The continuous upward trend in gold price in 2010 can be partially explained as
a market response to post-crisis economic conditions created by reactively
loose monetary policy developments and aggressive market intervening measures
both the central bank and the Treasury in the US. This approach was duplicated
in varying degrees by many other governments in the Group of 20 (G-20).
While both the Barack Obama administration and the supposedly independent
Federal Reserve argue forcefully that quantitative easing was an unavoidable
emergency measure to prevent a pending total meltdown of the financial market,
the equally unavoidable consequent post-crisis stagflation for up to a decade
is reluctantly acknowledged by all.
Gold remains a safe-haven asset much sought after by investors in a market
increasingly sensitive to deliberate and consequential fiat currency debasement
by central banks through quantitative easing (QE), a term that describes the
process of central bank injecting money into the market by buying debt from
distressed financial institutions with money the central bank creates ex nihilo
(out of nothing), resulting in an expansion of the central bank's balance
sheet. This was evidenced by sustained net inflows of funds into all sorts of
gold-based investment vehicles.
Bernanke denies quantitative easing
However, in the Stamp Lecture at London School of Economics on January 13,
2009, Federal Reserve chairman Ben Bernanke, about three years into office,
asserted that the Fed's approach to supporting credit markets during the
financial crisis was conceptually distinct from quantitative easing (QE), the
policy approach used by the Bank of Japan from 2001 to 2006. The Fed's approach
- which Bernanke suggested could be described as "credit easing" - resembles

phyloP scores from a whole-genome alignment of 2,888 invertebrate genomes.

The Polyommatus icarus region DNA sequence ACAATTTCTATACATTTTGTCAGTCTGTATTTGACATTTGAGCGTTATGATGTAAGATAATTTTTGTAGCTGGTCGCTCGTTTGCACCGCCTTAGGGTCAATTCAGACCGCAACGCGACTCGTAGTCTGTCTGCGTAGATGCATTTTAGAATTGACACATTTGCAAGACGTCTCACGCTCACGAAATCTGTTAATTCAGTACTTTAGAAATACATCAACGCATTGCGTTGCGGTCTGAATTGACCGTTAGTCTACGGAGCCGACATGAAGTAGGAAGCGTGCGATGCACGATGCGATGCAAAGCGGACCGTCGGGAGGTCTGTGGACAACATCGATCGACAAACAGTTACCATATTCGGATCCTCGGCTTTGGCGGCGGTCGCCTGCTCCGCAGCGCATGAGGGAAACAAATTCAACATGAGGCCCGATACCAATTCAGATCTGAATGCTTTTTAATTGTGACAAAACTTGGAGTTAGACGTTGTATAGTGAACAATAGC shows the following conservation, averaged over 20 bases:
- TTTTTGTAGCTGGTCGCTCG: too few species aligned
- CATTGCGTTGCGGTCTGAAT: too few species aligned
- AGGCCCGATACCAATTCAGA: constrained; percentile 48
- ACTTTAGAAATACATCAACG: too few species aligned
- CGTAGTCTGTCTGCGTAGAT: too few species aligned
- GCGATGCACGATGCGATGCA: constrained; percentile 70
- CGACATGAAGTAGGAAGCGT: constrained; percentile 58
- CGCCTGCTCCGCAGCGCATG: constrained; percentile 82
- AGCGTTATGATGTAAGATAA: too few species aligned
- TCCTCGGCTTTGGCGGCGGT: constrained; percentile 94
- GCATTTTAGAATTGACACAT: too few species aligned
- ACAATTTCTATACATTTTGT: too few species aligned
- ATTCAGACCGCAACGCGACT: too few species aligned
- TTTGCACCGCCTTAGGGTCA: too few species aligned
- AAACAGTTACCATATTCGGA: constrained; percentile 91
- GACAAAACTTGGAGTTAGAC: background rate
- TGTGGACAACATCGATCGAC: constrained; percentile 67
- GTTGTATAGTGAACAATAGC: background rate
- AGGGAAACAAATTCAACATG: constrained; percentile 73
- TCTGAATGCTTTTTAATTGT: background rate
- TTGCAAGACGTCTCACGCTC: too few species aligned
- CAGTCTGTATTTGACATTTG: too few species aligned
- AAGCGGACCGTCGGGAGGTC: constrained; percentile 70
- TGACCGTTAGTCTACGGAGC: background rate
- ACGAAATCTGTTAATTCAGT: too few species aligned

quantitative easing in only one respect: both approaches involve an expansion
of the liability side of central bank balance sheet without adding balancing
Accordingly, Bernanke asserts that in a pure QE regime, the focus of policy is
the quantity of bank reserves, which are liabilities of the central bank; the
composition of loans and securities on the asset side of the central bank's
balance sheet is merely incidental. The implication is that the balance sheet
can stay unbalanced due the fact that the asset side is a phantom number the
underlying basis of which is the central bank's newly created money.
Nevertheless, QE is now the term generally used in the financial press to
describe Fed "credit easing" monetary measures taken during the current
financial crisis. The Fed's past, current and future stimulus monetary measures
are popularly referred to as QE1, QE2, QE3 … etc.
Gold and sovereign credit crisis in euroland
Sovereign credit woes in euroland resulting from market concerns about the
public finance crises faced by eurozone member states in the final years of the
first decade of the 21st century negatively impacted market outlook for the
euro and the pound sterling. This development has made the already
much-impaired dollar appear as not the only bad choice as a reliable store of
As a consequence, many investors, affected by Pavlovian conditioned reflex,
sought out gold as an alternative to fiat currencies. This herd behavior trend
is evidenced by large consumer purchase of coins and small bars in retail
markets around the globe. Similarly, the gold exchange traded funds (ETFs)
sector experienced consistently strong inflows of funds all through 2010,